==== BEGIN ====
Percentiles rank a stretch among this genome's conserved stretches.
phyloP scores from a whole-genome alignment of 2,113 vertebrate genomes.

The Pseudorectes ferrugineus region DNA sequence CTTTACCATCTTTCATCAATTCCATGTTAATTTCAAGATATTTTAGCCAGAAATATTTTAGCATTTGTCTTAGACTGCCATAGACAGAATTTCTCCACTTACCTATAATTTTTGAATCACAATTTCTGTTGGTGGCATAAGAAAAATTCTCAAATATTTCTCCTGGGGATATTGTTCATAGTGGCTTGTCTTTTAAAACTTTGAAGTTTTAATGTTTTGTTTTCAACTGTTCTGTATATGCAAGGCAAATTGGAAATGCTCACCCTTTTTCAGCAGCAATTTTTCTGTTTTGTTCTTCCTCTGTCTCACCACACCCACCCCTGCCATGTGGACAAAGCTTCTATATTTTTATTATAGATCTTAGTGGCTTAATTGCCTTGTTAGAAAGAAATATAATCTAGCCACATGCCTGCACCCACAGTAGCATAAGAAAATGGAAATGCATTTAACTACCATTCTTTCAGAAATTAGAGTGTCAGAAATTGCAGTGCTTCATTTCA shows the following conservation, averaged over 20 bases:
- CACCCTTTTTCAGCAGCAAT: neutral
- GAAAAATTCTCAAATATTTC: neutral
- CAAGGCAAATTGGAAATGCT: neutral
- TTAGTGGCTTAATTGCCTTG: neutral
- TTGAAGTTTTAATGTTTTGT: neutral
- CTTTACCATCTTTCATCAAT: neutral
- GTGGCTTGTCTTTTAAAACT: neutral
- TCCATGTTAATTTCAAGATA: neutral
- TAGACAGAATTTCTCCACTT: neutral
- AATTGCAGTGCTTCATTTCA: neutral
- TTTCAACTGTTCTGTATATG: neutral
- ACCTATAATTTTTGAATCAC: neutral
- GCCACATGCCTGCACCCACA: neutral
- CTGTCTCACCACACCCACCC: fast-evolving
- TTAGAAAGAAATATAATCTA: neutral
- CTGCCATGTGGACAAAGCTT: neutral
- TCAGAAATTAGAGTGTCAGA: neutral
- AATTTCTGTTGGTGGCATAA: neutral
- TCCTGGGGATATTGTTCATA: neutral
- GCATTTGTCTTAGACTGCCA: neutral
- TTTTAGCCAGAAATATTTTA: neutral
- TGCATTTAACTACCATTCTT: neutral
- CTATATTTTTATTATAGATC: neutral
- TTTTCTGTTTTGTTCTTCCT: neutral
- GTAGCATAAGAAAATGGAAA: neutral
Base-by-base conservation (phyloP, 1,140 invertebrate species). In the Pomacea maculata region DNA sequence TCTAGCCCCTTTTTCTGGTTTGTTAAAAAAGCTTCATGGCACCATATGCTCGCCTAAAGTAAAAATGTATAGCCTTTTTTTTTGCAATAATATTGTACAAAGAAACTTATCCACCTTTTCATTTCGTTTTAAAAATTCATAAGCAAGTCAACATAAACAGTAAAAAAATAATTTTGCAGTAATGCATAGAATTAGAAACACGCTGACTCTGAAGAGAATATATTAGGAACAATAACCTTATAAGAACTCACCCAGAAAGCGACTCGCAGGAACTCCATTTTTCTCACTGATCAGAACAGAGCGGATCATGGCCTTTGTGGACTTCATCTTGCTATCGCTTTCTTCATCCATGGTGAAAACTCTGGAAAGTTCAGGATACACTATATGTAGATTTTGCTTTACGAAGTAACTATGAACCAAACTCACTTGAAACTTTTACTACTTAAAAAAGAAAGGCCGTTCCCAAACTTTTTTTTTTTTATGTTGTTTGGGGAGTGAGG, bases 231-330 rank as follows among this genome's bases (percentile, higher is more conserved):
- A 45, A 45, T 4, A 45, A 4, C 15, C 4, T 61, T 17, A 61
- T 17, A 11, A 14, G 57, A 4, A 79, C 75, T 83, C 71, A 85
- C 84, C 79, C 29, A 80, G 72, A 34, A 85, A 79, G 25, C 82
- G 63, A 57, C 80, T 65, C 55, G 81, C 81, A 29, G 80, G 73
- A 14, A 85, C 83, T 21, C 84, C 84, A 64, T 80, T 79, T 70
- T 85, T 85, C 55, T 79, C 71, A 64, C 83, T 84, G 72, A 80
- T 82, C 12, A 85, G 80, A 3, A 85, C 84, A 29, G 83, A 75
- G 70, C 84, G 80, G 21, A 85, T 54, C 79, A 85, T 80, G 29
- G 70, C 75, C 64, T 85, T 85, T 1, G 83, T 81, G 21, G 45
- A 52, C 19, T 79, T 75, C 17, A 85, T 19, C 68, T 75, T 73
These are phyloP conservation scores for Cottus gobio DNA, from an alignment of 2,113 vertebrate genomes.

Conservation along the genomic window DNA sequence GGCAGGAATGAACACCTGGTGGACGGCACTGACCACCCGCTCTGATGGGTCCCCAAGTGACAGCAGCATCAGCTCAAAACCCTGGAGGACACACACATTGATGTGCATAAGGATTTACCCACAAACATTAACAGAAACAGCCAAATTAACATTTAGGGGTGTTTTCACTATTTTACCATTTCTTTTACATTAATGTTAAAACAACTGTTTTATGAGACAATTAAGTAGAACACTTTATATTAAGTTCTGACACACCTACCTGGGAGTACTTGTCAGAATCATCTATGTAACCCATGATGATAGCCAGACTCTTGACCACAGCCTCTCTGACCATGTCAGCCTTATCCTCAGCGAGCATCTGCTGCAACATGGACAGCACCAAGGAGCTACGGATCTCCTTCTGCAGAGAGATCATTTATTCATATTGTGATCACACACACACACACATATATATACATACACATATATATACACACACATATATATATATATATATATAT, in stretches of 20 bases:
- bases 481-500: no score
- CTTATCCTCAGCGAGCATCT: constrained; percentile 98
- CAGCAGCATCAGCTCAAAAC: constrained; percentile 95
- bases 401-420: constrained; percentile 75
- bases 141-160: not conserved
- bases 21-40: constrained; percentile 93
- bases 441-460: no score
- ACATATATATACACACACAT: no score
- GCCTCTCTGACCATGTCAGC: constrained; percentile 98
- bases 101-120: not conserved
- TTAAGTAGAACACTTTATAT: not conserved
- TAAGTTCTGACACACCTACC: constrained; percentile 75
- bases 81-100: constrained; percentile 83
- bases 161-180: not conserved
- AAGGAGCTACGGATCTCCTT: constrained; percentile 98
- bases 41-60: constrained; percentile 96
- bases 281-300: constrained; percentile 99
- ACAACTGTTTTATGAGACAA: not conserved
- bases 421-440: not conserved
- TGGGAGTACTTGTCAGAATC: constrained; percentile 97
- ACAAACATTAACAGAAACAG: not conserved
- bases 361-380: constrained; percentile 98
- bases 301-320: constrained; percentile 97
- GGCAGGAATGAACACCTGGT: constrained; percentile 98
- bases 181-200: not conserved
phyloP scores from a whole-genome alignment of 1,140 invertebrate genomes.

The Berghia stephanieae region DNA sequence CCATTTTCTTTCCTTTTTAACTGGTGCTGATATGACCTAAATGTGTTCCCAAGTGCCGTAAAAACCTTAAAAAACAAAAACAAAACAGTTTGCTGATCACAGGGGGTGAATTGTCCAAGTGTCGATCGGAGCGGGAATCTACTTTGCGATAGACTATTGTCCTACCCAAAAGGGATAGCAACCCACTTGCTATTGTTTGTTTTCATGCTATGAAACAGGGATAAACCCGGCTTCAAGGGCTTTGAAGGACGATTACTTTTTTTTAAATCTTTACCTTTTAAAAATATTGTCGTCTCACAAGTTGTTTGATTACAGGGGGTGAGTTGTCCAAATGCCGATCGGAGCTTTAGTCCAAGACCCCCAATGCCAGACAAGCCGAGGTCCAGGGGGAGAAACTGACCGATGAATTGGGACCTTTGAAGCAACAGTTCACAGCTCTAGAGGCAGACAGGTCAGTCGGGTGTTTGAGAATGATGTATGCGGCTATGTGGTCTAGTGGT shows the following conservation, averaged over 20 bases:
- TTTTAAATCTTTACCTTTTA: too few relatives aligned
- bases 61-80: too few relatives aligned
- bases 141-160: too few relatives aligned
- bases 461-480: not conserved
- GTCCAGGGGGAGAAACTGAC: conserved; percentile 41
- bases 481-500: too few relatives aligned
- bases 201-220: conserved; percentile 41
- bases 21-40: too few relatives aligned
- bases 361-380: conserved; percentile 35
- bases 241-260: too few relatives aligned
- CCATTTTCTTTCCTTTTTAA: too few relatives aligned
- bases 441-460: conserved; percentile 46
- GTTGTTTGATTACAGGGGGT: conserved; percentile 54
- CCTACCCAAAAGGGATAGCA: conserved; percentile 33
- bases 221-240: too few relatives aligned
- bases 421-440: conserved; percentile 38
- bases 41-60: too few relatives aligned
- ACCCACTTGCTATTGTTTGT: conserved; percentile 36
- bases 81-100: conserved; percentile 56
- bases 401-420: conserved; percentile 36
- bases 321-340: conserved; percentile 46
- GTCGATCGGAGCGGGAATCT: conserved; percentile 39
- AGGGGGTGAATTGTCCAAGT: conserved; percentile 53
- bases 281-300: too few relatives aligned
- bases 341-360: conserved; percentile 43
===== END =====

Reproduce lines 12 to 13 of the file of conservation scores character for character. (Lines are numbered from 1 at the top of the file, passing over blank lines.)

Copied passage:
- TAGACAGAATTTCTCCACTT: neutral
- AATTGCAGTGCTTCATTTCA: neutral